by David Ives, Aleteia Magazine, 4/12/19.
by David Ives, Aleteia Magazine, 4/12/19.
by Thom Rainer, LifeWay, 3/6/19.
…In addition to the categorization of churches as
by Nicolas Cole, Inc. Magazine, 1/21/18.
…This one sentence summarizes the entire Millennial generation:
by BBC News, 2/22/19
…. Decades of falling church attendances have left some priests looking after up to 20 rural churches. Previously, a rural priest would need to apply for permission from a bishop to not hold a Sunday service in each church.
The Bishop of Willesden – the Right Reverend Pete Broadbent – chairs the Simplification Task Force formed in 2014 to improve the process of the Church of England. He said changing the law reflected the current practice of priests who look after multiple churches. Following the vote, he said: “You’re meant to get a dispensation from the bishop – this just changes the rules to make it easier for people to do what they’re already doing. It stops the bureaucracy.
“This was just one (amendment) where we said, ‘Out of date, doesn’t work, we’re operating differently in the countryside now, therefore let’s find a way of making it work.'”
When asked if the decision would affect elderly churchgoers in rural locations, who might have to travel further to attend a service, Rev Broadbent said: “No, because at the moment this is already regularised and it’s already happening.”
The Reverend Rose Hudson-Wilkin, a chaplain to the Speaker of the House of Commons, said although it was “wonderful” to have “that one day where everyone can concentrate”, the Church had to be realistic about people’s day to day lives.
“Times are changing – it is not just about a shortage of clergy but also the fact that people work on a Sunday,” she said. “There is no use in crying over spilt milk. We need to find creative ways to worship.”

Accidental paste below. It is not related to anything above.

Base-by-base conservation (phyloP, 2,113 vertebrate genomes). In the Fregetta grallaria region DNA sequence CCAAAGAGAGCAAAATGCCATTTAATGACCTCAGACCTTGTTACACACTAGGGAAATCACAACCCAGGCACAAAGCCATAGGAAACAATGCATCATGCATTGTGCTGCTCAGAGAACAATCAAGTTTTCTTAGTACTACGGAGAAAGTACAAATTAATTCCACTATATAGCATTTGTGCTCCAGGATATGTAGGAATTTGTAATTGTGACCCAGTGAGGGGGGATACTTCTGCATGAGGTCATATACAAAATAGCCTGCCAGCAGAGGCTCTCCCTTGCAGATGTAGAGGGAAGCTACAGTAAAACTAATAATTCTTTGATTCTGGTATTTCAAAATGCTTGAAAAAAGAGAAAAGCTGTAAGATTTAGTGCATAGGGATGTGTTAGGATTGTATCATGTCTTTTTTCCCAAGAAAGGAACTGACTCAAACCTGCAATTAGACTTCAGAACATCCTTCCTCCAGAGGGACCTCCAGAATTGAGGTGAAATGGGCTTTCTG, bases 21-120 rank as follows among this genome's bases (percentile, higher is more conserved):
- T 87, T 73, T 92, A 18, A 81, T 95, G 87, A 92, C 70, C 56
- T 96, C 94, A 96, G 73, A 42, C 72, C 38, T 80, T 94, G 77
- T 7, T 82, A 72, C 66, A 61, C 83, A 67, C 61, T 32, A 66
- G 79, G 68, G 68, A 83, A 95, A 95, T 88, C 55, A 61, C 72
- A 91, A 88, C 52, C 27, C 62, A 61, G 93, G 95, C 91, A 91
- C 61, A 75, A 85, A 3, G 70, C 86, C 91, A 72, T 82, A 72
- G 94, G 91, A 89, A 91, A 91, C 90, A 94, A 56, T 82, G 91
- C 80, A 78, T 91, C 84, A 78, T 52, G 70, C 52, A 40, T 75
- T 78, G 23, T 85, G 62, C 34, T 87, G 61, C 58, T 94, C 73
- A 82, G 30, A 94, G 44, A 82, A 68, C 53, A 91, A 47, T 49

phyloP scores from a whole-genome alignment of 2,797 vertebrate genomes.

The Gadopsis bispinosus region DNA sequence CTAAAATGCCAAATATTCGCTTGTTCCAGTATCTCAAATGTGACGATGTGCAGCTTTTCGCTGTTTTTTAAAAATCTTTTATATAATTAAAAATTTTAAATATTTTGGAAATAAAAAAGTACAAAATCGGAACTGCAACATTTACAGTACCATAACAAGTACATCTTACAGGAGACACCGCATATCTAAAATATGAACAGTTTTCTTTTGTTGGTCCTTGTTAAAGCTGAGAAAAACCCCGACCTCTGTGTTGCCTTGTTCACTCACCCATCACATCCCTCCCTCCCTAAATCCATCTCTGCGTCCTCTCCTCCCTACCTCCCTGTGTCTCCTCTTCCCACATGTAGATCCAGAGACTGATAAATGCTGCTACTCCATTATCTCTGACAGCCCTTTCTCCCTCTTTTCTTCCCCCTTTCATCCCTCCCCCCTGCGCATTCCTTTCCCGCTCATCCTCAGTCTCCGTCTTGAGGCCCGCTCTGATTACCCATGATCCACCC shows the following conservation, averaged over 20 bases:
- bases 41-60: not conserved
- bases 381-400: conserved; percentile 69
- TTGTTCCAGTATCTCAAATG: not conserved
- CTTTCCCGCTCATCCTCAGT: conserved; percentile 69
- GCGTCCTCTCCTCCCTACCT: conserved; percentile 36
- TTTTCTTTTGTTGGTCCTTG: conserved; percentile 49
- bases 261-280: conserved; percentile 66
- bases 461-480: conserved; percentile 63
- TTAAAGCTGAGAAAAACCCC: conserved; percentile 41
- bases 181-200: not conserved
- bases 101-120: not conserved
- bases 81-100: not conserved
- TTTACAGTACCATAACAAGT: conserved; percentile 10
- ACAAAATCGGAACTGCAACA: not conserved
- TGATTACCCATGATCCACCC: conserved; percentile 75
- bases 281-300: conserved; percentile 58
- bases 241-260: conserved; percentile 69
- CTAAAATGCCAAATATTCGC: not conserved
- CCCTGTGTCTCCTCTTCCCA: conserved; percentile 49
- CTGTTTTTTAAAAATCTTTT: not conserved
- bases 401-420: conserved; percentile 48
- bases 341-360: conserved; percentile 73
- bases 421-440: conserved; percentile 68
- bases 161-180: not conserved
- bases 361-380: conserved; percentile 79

She added that at her churches “Thursday is the new Sunday”.
Read more at … https://www.bbc.com/news/uk-47326993
by Jason Bruner, Arizona State Univeraity, The Conversation, 11/7/18.
…One of the most notable examples of the use of missionary networks in bridging the imagined distance between a Western Christian public and distant people comes from the Congo Free State, which was established in 1885 and ruled solely by King Leopold of Belgium.
Leopold’s rule was characterized by widespread atrocities. Some estimates of the death toll of Leopold’s policies exceed 10 million people. Leopold used his reign to extract natural resources from the region. Following a boom in rubber prices, his agents were quick to use violence against the local population to make them harvest and process rubber.
In 1904, Alice Harris, a Protestant missionary with the Congo Balolo Mission, which was organized and supported by British Baptists, took what would become an iconic image of the horrors. Her image has a Congolese father sitting in a kind of stupor, gazing at his daughter’s severed hand and foot, which lie in front of him on the missionary’s porch.
Harris’s image was reproduced in a host of pamphlets, books and newspapers in both Britain and the United States. Along with other images and reports, it helped foment an international reaction against Leopold’s brutal reign…
Missionaries believed that God worked with them through religious conversions, moral reform and material and economic progress, to spread the truth of Christianity. The role of missionary media became foundational in providing information and images of suffering in the world.